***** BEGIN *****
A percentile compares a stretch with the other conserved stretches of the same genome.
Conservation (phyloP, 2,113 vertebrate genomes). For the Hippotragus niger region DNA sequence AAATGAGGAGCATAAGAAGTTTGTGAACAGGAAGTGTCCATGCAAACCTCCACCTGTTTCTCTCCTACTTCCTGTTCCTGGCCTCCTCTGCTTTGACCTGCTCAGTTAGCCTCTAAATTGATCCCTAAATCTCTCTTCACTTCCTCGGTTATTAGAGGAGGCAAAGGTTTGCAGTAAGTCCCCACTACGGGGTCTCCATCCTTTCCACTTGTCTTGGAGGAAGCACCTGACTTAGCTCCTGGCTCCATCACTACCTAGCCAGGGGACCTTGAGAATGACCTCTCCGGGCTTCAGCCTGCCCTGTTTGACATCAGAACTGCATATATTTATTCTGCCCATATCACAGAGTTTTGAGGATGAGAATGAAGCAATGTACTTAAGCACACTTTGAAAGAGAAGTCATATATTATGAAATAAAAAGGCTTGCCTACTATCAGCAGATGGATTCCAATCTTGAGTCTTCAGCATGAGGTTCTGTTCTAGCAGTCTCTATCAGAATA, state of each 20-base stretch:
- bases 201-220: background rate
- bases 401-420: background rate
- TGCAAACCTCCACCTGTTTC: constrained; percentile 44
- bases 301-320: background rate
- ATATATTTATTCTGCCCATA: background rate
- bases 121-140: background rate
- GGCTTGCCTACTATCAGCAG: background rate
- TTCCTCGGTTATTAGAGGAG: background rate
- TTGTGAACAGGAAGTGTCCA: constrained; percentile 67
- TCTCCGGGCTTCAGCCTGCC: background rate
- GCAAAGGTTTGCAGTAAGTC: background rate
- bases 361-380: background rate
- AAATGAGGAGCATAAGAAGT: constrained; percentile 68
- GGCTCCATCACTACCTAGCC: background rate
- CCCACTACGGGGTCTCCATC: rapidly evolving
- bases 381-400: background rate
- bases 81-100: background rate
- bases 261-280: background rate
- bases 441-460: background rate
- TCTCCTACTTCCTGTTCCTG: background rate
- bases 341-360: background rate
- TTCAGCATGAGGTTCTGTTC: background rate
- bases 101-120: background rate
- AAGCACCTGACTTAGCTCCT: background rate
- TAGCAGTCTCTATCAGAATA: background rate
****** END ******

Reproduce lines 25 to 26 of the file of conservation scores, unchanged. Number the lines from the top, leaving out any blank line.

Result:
- bases 101-120: background rate
- AAGCACCTGACTTAGCTCCT: background rate